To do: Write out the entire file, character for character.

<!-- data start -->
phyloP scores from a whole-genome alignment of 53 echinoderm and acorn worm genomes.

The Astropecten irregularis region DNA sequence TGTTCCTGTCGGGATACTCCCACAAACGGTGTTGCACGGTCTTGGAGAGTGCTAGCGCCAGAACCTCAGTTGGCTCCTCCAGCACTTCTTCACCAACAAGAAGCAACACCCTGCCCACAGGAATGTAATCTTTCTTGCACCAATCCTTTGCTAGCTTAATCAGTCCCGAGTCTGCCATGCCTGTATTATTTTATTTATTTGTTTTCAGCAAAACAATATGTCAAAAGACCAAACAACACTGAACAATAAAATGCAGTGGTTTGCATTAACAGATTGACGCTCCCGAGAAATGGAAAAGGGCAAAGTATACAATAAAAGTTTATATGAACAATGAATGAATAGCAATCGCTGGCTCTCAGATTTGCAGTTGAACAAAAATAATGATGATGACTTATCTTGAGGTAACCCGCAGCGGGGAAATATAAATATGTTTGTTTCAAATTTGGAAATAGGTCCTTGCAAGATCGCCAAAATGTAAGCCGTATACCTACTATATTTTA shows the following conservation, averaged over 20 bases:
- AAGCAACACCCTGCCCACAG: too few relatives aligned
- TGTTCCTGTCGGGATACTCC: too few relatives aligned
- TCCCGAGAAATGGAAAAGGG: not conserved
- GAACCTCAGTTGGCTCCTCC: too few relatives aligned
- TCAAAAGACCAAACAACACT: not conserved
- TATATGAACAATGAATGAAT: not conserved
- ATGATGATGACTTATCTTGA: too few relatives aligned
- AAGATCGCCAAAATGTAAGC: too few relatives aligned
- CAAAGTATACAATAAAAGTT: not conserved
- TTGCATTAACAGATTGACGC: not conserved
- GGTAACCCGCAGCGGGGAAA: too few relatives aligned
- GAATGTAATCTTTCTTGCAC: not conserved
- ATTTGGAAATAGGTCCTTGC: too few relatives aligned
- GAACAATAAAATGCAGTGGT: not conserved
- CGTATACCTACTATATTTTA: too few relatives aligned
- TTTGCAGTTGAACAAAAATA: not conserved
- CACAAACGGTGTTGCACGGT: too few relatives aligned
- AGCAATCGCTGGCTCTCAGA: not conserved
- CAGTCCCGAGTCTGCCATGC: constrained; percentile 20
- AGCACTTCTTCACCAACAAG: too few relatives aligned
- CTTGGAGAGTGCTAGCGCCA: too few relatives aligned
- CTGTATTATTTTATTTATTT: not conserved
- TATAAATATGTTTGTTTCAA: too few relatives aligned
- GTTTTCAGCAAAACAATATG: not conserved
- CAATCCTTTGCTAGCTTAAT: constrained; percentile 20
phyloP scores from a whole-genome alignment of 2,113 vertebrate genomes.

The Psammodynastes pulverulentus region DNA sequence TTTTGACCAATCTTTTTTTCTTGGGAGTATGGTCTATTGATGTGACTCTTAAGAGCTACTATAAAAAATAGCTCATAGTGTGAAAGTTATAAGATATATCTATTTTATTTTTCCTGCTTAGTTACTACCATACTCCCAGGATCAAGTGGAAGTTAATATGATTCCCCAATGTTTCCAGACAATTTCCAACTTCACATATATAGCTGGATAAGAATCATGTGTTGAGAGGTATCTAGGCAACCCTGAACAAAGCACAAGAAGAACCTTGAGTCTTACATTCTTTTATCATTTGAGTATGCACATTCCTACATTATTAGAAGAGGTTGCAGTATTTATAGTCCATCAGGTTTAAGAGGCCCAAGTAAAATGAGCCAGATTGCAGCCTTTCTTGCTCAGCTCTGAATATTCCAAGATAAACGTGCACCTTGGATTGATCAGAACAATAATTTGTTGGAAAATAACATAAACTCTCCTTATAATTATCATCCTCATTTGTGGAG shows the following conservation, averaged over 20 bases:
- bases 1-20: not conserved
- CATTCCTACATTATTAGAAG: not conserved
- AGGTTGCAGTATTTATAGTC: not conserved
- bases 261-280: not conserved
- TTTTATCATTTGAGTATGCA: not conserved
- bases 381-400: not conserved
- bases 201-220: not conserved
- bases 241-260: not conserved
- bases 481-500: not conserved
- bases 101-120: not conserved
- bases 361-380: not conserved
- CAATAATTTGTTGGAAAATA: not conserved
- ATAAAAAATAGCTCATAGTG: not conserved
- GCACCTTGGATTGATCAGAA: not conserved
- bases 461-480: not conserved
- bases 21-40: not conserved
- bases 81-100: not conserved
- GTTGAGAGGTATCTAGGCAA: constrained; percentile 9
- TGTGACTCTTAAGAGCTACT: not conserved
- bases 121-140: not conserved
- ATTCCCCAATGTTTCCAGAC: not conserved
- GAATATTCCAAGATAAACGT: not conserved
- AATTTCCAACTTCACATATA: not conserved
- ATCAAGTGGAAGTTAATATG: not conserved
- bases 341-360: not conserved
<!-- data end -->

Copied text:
phyloP scores from a whole-genome alignment of 53 echinoderm and acorn worm genomes.

The Astropecten irregularis region DNA sequence TGTTCCTGTCGGGATACTCCCACAAACGGTGTTGCACGGTCTTGGAGAGTGCTAGCGCCAGAACCTCAGTTGGCTCCTCCAGCACTTCTTCACCAACAAGAAGCAACACCCTGCCCACAGGAATGTAATCTTTCTTGCACCAATCCTTTGCTAGCTTAATCAGTCCCGAGTCTGCCATGCCTGTATTATTTTATTTATTTGTTTTCAGCAAAACAATATGTCAAAAGACCAAACAACACTGAACAATAAAATGCAGTGGTTTGCATTAACAGATTGACGCTCCCGAGAAATGGAAAAGGGCAAAGTATACAATAAAAGTTTATATGAACAATGAATGAATAGCAATCGCTGGCTCTCAGATTTGCAGTTGAACAAAAATAATGATGATGACTTATCTTGAGGTAACCCGCAGCGGGGAAATATAAATATGTTTGTTTCAAATTTGGAAATAGGTCCTTGCAAGATCGCCAAAATGTAAGCCGTATACCTACTATATTTTA shows the following conservation, averaged over 20 bases:
- AAGCAACACCCTGCCCACAG: too few relatives aligned
- TGTTCCTGTCGGGATACTCC: too few relatives aligned
- TCCCGAGAAATGGAAAAGGG: not conserved
- GAACCTCAGTTGGCTCCTCC: too few relatives aligned
- TCAAAAGACCAAACAACACT: not conserved
- TATATGAACAATGAATGAAT: not conserved
- ATGATGATGACTTATCTTGA: too few relatives aligned
- AAGATCGCCAAAATGTAAGC: too few relatives aligned
- CAAAGTATACAATAAAAGTT: not conserved
- TTGCATTAACAGATTGACGC: not conserved
- GGTAACCCGCAGCGGGGAAA: too few relatives aligned
- GAATGTAATCTTTCTTGCAC: not conserved
- ATTTGGAAATAGGTCCTTGC: too few relatives aligned
- GAACAATAAAATGCAGTGGT: not conserved
- CGTATACCTACTATATTTTA: too few relatives aligned
- TTTGCAGTTGAACAAAAATA: not conserved
- CACAAACGGTGTTGCACGGT: too few relatives aligned
- AGCAATCGCTGGCTCTCAGA: not conserved
- CAGTCCCGAGTCTGCCATGC: constrained; percentile 20
- AGCACTTCTTCACCAACAAG: too few relatives aligned
- CTTGGAGAGTGCTAGCGCCA: too few relatives aligned
- CTGTATTATTTTATTTATTT: not conserved
- TATAAATATGTTTGTTTCAA: too few relatives aligned
- GTTTTCAGCAAAACAATATG: not conserved
- CAATCCTTTGCTAGCTTAAT: constrained; percentile 20
phyloP scores from a whole-genome alignment of 2,113 vertebrate genomes.

The Psammodynastes pulverulentus region DNA sequence TTTTGACCAATCTTTTTTTCTTGGGAGTATGGTCTATTGATGTGACTCTTAAGAGCTACTATAAAAAATAGCTCATAGTGTGAAAGTTATAAGATATATCTATTTTATTTTTCCTGCTTAGTTACTACCATACTCCCAGGATCAAGTGGAAGTTAATATGATTCCCCAATGTTTCCAGACAATTTCCAACTTCACATATATAGCTGGATAAGAATCATGTGTTGAGAGGTATCTAGGCAACCCTGAACAAAGCACAAGAAGAACCTTGAGTCTTACATTCTTTTATCATTTGAGTATGCACATTCCTACATTATTAGAAGAGGTTGCAGTATTTATAGTCCATCAGGTTTAAGAGGCCCAAGTAAAATGAGCCAGATTGCAGCCTTTCTTGCTCAGCTCTGAATATTCCAAGATAAACGTGCACCTTGGATTGATCAGAACAATAATTTGTTGGAAAATAACATAAACTCTCCTTATAATTATCATCCTCATTTGTGGAG shows the following conservation, averaged over 20 bases:
- bases 1-20: not conserved
- CATTCCTACATTATTAGAAG: not conserved
- AGGTTGCAGTATTTATAGTC: not conserved
- bases 261-280: not conserved
- TTTTATCATTTGAGTATGCA: not conserved
- bases 381-400: not conserved
- bases 201-220: not conserved
- bases 241-260: not conserved
- bases 481-500: not conserved
- bases 101-120: not conserved
- bases 361-380: not conserved
- CAATAATTTGTTGGAAAATA: not conserved
- ATAAAAAATAGCTCATAGTG: not conserved
- GCACCTTGGATTGATCAGAA: not conserved
- bases 461-480: not conserved
- bases 21-40: not conserved
- bases 81-100: not conserved
- GTTGAGAGGTATCTAGGCAA: constrained; percentile 9
- TGTGACTCTTAAGAGCTACT: not conserved
- bases 121-140: not conserved
- ATTCCCCAATGTTTCCAGAC: not conserved
- GAATATTCCAAGATAAACGT: not conserved
- AATTTCCAACTTCACATATA: not conserved
- ATCAAGTGGAAGTTAATATG: not conserved
- bases 341-360: not conserved